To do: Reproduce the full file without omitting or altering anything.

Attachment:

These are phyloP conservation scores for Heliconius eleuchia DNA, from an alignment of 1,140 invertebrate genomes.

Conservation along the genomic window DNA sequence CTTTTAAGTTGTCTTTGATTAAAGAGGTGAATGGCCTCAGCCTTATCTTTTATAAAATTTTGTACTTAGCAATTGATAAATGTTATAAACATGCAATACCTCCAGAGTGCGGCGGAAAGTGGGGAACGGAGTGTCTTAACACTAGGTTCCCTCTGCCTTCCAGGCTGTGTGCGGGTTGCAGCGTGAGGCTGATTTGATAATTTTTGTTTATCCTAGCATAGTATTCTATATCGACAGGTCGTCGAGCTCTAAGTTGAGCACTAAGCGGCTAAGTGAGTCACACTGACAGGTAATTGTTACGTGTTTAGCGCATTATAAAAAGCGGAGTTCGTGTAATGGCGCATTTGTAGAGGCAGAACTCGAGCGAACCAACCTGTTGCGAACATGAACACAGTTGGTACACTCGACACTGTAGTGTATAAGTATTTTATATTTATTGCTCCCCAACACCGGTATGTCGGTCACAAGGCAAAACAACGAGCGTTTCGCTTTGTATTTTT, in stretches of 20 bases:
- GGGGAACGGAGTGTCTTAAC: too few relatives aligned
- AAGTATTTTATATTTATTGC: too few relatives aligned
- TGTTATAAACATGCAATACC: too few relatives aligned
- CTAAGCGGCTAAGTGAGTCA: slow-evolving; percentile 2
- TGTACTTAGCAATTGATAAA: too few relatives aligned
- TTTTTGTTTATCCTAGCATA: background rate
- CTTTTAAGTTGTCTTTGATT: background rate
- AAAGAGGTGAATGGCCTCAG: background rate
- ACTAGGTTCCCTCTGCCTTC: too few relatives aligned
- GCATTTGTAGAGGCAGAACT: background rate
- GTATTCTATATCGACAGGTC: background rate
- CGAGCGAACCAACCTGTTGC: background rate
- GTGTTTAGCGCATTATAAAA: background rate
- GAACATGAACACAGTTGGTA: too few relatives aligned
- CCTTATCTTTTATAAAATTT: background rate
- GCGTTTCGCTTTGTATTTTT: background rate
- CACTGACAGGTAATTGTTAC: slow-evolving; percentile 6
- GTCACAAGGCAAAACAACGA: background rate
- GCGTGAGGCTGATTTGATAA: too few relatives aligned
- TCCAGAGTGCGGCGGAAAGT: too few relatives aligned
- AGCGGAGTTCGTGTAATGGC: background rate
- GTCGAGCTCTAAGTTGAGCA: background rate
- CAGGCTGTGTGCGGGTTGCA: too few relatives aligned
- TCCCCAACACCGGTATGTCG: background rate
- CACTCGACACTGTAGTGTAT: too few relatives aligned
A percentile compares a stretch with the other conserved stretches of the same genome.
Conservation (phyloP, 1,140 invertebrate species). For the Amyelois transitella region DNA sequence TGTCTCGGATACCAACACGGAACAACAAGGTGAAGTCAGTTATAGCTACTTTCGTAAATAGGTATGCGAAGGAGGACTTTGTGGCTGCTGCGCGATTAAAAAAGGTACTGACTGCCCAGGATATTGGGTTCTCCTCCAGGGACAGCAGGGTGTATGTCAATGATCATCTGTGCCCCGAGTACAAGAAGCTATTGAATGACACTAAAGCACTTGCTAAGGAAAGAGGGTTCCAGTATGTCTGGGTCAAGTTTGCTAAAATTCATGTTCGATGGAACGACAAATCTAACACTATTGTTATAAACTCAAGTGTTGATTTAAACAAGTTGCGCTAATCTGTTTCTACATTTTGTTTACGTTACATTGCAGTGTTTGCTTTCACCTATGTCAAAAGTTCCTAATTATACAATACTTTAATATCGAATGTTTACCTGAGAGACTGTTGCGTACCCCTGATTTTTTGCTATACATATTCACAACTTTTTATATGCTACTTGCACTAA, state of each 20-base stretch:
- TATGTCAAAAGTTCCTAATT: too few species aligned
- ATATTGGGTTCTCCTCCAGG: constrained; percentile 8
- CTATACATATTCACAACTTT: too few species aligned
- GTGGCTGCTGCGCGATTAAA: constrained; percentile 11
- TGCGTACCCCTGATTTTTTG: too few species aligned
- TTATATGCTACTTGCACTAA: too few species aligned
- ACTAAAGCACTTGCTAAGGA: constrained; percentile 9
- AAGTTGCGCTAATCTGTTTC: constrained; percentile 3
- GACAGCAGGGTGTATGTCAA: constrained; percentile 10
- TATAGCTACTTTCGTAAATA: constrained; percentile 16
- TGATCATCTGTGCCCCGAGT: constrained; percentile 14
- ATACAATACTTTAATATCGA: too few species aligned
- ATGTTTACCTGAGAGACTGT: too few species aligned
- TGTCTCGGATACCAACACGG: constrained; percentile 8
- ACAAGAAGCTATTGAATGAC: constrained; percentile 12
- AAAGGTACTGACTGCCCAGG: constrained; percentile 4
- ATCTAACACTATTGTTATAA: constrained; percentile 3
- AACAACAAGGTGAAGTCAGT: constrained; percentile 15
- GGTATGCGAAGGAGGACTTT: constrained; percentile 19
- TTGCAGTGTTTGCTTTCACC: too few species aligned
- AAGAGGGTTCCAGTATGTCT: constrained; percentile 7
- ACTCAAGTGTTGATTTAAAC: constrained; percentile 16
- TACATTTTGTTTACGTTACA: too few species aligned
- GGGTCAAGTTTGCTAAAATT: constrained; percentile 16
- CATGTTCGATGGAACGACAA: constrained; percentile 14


These are phyloP conservation scores for Heliconius eleuchia DNA, from an alignment of 1,140 invertebrate genomes.

Conservation along the genomic window DNA sequence CTTTTAAGTTGTCTTTGATTAAAGAGGTGAATGGCCTCAGCCTTATCTTTTATAAAATTTTGTACTTAGCAATTGATAAATGTTATAAACATGCAATACCTCCAGAGTGCGGCGGAAAGTGGGGAACGGAGTGTCTTAACACTAGGTTCCCTCTGCCTTCCAGGCTGTGTGCGGGTTGCAGCGTGAGGCTGATTTGATAATTTTTGTTTATCCTAGCATAGTATTCTATATCGACAGGTCGTCGAGCTCTAAGTTGAGCACTAAGCGGCTAAGTGAGTCACACTGACAGGTAATTGTTACGTGTTTAGCGCATTATAAAAAGCGGAGTTCGTGTAATGGCGCATTTGTAGAGGCAGAACTCGAGCGAACCAACCTGTTGCGAACATGAACACAGTTGGTACACTCGACACTGTAGTGTATAAGTATTTTATATTTATTGCTCCCCAACACCGGTATGTCGGTCACAAGGCAAAACAACGAGCGTTTCGCTTTGTATTTTT, in stretches of 20 bases:
- GGGGAACGGAGTGTCTTAAC: too few relatives aligned
- AAGTATTTTATATTTATTGC: too few relatives aligned
- TGTTATAAACATGCAATACC: too few relatives aligned
- CTAAGCGGCTAAGTGAGTCA: slow-evolving; percentile 2
- TGTACTTAGCAATTGATAAA: too few relatives aligned
- TTTTTGTTTATCCTAGCATA: background rate
- CTTTTAAGTTGTCTTTGATT: background rate
- AAAGAGGTGAATGGCCTCAG: background rate
- ACTAGGTTCCCTCTGCCTTC: too few relatives aligned
- GCATTTGTAGAGGCAGAACT: background rate
- GTATTCTATATCGACAGGTC: background rate
- CGAGCGAACCAACCTGTTGC: background rate
- GTGTTTAGCGCATTATAAAA: background rate
- GAACATGAACACAGTTGGTA: too few relatives aligned
- CCTTATCTTTTATAAAATTT: background rate
- GCGTTTCGCTTTGTATTTTT: background rate
- CACTGACAGGTAATTGTTAC: slow-evolving; percentile 6
- GTCACAAGGCAAAACAACGA: background rate
- GCGTGAGGCTGATTTGATAA: too few relatives aligned
- TCCAGAGTGCGGCGGAAAGT: too few relatives aligned
- AGCGGAGTTCGTGTAATGGC: background rate
- GTCGAGCTCTAAGTTGAGCA: background rate
- CAGGCTGTGTGCGGGTTGCA: too few relatives aligned
- TCCCCAACACCGGTATGTCG: background rate
- CACTCGACACTGTAGTGTAT: too few relatives aligned
A percentile compares a stretch with the other conserved stretches of the same genome.
Conservation (phyloP, 1,140 invertebrate species). For the Amyelois transitella region DNA sequence TGTCTCGGATACCAACACGGAACAACAAGGTGAAGTCAGTTATAGCTACTTTCGTAAATAGGTATGCGAAGGAGGACTTTGTGGCTGCTGCGCGATTAAAAAAGGTACTGACTGCCCAGGATATTGGGTTCTCCTCCAGGGACAGCAGGGTGTATGTCAATGATCATCTGTGCCCCGAGTACAAGAAGCTATTGAATGACACTAAAGCACTTGCTAAGGAAAGAGGGTTCCAGTATGTCTGGGTCAAGTTTGCTAAAATTCATGTTCGATGGAACGACAAATCTAACACTATTGTTATAAACTCAAGTGTTGATTTAAACAAGTTGCGCTAATCTGTTTCTACATTTTGTTTACGTTACATTGCAGTGTTTGCTTTCACCTATGTCAAAAGTTCCTAATTATACAATACTTTAATATCGAATGTTTACCTGAGAGACTGTTGCGTACCCCTGATTTTTTGCTATACATATTCACAACTTTTTATATGCTACTTGCACTAA, state of each 20-base stretch:
- TATGTCAAAAGTTCCTAATT: too few species aligned
- ATATTGGGTTCTCCTCCAGG: constrained; percentile 8
- CTATACATATTCACAACTTT: too few species aligned
- GTGGCTGCTGCGCGATTAAA: constrained; percentile 11
- TGCGTACCCCTGATTTTTTG: too few species aligned
- TTATATGCTACTTGCACTAA: too few species aligned
- ACTAAAGCACTTGCTAAGGA: constrained; percentile 9
- AAGTTGCGCTAATCTGTTTC: constrained; percentile 3
- GACAGCAGGGTGTATGTCAA: constrained; percentile 10
- TATAGCTACTTTCGTAAATA: constrained; percentile 16
- TGATCATCTGTGCCCCGAGT: constrained; percentile 14
- ATACAATACTTTAATATCGA: too few species aligned
- ATGTTTACCTGAGAGACTGT: too few species aligned
- TGTCTCGGATACCAACACGG: constrained; percentile 8
- ACAAGAAGCTATTGAATGAC: constrained; percentile 12
- AAAGGTACTGACTGCCCAGG: constrained; percentile 4
- ATCTAACACTATTGTTATAA: constrained; percentile 3
- AACAACAAGGTGAAGTCAGT: constrained; percentile 15
- GGTATGCGAAGGAGGACTTT: constrained; percentile 19
- TTGCAGTGTTTGCTTTCACC: too few species aligned
- AAGAGGGTTCCAGTATGTCT: constrained; percentile 7
- ACTCAAGTGTTGATTTAAAC: constrained; percentile 16
- TACATTTTGTTTACGTTACA: too few species aligned
- GGGTCAAGTTTGCTAAAATT: constrained; percentile 16
- CATGTTCGATGGAACGACAA: constrained; percentile 14